It’s all but official. Smartphones in the future will have bezel-less screens and 18:9 aspect ratios. But how exactly does that matter to the consumer? In fact, just what is 18:9 aspect ratio? It’s a question worth answering since it could affect your buying decision for the near future.
18:9 Aspect Ratio
The aspect ratio of a phone is not to be confused with its screen size. The screen size is the simple pythagorean relationship between the sides and diagonals of a rectangle. Two sides and a diagonal of any rectangle form a right angled triangle, which means the diagonal is equal to the square root of the sum of squares of the two sides. So, a 5.7 inch display would usually be about 4.9 inches high and 2.7 inch wide, when viewed in landscape.
Now, aspect ratio relates to video, and it’s measured in landscape mode. It’s the ratio of the two sides (length and width) to each other. This does not include the plastic or metal strips on either side of the display, of course. So, when a phone has 16:9 aspect ratio, as most phones do, the ratio of its two sides is 16:9.
The same applies to 18:9 aspect ratios. But, if you do the match, 18:9 just comes out to 2:1, which means that the width (height, when viewed in portrait) of the phone is twice that of its height (width, when viewed in portrait). Since you hold your phone in portrait mode most of the times, this means it is taller, rather than being wide.
What do chipset makers need to do?
If you notice the LG G6’s display resolution, it’s not the usual 2K numbers that we get. The LG G6 has 2880x1440 pixel resolution, while the Samsung Galaxy S8 sports 2960x1440 pixels. So, with this new aspect ratios, display resolutions do change even if by a little bit. For a chipset maker, that means adding support on both hardware and firmware levels.
When MediaTek said it’s new budget chipset supported 18:9 aspect ratios, it meant that all these modifications have been done in the new chipset. Additionally, the required drivers for making all this work seamlessly is also available.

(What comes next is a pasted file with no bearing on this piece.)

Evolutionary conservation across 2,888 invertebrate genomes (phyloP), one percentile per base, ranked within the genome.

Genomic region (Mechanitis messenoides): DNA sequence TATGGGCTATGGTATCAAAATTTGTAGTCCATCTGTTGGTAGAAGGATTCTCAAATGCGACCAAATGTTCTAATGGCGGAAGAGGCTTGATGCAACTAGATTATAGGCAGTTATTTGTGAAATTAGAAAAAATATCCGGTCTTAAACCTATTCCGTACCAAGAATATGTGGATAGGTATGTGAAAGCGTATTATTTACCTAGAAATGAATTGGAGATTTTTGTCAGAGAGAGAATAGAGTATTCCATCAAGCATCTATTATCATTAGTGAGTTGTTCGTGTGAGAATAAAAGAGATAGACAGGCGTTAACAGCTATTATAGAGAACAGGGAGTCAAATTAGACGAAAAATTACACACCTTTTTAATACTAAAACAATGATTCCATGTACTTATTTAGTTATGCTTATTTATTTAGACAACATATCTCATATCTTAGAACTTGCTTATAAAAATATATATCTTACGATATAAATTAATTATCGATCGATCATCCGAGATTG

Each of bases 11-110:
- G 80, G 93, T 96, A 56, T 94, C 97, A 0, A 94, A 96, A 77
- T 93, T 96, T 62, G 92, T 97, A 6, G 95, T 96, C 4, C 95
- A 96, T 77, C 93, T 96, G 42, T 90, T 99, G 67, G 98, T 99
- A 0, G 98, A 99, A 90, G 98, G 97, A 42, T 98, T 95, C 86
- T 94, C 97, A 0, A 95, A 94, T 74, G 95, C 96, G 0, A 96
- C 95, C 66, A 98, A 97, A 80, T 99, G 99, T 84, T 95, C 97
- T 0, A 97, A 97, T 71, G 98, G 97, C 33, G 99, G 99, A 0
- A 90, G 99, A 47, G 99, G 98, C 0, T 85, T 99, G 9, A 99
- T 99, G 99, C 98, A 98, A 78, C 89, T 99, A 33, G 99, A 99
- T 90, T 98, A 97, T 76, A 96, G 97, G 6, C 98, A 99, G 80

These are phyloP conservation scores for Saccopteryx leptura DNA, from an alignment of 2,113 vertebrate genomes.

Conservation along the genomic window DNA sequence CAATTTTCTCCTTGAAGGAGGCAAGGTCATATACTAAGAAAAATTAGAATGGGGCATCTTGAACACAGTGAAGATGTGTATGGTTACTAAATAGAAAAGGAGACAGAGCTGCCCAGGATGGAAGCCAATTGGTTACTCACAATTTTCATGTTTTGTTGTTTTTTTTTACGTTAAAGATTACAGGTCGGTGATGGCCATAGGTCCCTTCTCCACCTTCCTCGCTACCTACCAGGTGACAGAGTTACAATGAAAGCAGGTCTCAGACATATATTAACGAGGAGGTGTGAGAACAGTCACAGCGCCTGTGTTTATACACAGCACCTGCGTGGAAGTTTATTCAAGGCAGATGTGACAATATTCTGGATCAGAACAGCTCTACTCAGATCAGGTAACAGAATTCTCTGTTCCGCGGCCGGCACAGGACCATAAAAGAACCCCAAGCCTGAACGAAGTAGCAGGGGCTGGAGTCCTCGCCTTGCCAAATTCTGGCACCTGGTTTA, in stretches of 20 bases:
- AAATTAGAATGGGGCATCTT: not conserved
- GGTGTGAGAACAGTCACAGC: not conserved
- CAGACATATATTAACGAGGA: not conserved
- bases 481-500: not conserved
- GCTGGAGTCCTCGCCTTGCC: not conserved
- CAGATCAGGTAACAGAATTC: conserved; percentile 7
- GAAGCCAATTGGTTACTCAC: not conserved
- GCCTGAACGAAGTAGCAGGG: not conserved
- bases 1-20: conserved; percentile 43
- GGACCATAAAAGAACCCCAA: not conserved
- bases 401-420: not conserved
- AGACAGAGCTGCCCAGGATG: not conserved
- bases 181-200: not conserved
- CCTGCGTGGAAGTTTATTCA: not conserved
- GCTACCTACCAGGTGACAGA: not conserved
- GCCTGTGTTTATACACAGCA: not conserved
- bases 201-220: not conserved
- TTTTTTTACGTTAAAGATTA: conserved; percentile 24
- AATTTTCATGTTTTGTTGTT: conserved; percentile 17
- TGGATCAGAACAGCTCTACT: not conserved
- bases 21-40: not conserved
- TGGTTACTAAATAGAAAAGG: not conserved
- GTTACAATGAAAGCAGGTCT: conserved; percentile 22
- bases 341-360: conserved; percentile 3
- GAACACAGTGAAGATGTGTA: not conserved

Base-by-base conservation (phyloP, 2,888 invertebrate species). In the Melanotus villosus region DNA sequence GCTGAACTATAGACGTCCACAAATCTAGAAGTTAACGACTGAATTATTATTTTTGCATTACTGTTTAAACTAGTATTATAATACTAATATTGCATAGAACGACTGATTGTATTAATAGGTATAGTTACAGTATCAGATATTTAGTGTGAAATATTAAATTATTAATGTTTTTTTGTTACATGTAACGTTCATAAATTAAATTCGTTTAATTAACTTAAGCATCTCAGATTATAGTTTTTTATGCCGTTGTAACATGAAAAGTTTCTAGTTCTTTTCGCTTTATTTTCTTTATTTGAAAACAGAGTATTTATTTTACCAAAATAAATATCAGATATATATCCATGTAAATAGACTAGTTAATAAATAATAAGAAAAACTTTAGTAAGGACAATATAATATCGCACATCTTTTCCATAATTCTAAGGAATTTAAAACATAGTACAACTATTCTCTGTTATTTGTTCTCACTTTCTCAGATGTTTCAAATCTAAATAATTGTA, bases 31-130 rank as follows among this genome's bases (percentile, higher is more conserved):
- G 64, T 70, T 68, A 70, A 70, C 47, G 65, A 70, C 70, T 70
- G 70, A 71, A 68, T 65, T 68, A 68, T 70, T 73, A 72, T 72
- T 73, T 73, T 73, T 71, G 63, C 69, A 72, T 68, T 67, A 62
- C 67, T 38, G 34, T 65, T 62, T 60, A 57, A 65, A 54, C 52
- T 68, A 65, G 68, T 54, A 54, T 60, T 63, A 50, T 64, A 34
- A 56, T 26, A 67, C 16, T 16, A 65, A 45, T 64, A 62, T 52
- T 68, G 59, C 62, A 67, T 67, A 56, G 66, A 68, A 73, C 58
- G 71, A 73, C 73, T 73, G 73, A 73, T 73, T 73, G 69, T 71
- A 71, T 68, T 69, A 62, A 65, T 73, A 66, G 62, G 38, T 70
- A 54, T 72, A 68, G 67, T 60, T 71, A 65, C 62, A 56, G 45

So, it’s not like an OEM can simply slap on a 18:9 display on a phone. It also has to choose which chipset the phone will run on. The task seems easy enough though, given that even budget chipsets from last year are capable of it.
What does 18:9 aspect ratio mean for you?
As screen sizes increased, smartphones became more difficult to carry around. Some people do like the large form factors, but there’s a point where ergonomics just can’t be ignored anymore. While 18:9 does change display resolutions to some extent, it really doesn’t make any discernible difference. What it does do though, is allow phones like the Samsung Galaxy S8 and LG G6 to exist, which have large displays, but comparatively smaller form factors.
Furthermore, 18:9 aspect ratio can work on 5 and 5.2 inch displays as well. If 5.8 and 5.7 inch screens can be this compact, we really can’t wait to find out what’s in store with those smaller diagonal sizes.
Which phones support 18:9 aspect ratio right now?
Between February to now, the market has literally been flooded by phones with 18:9 screens. Here’s a list.
Samsung Galaxy S8 (review)
Samsung Galaxy S8 Plus (review)
Samsung Galaxy Note 8 (review)
LG G6 (review)
LG Q6 (review)
Micromax Canvas Infinity (review)
These are only the ones available in India. 18:9 aspect ratios are coming on more phones every day, and it’s spreading across budget ranges. So, there’s certainly more in store.